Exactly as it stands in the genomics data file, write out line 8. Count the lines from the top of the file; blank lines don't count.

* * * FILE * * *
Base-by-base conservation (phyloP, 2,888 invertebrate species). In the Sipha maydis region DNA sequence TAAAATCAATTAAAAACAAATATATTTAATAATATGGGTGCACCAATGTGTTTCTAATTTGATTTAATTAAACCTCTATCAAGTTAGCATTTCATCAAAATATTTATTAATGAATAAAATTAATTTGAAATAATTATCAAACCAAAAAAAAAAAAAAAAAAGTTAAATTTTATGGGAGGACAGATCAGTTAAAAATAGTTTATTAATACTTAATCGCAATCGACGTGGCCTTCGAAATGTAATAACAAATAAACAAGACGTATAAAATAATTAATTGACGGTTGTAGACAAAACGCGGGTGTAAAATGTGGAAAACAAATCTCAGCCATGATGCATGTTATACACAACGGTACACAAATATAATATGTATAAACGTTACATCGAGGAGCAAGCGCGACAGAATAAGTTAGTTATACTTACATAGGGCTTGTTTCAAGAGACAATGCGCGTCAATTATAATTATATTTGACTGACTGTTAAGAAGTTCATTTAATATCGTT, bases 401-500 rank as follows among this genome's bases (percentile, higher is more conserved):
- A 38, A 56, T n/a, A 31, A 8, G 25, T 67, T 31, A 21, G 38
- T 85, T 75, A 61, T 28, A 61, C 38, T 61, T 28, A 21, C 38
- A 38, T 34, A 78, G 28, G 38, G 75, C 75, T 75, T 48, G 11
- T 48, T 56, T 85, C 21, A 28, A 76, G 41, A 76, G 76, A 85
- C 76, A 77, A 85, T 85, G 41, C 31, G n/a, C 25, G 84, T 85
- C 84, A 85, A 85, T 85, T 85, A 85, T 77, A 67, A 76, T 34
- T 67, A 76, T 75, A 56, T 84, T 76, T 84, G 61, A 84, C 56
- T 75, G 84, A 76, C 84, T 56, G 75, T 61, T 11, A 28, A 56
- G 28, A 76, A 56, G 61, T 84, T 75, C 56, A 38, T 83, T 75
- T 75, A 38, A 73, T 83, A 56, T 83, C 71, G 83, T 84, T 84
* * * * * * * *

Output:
- T 67, A 76, T 75, A 56, T 84, T 76, T 84, G 61, A 84, C 56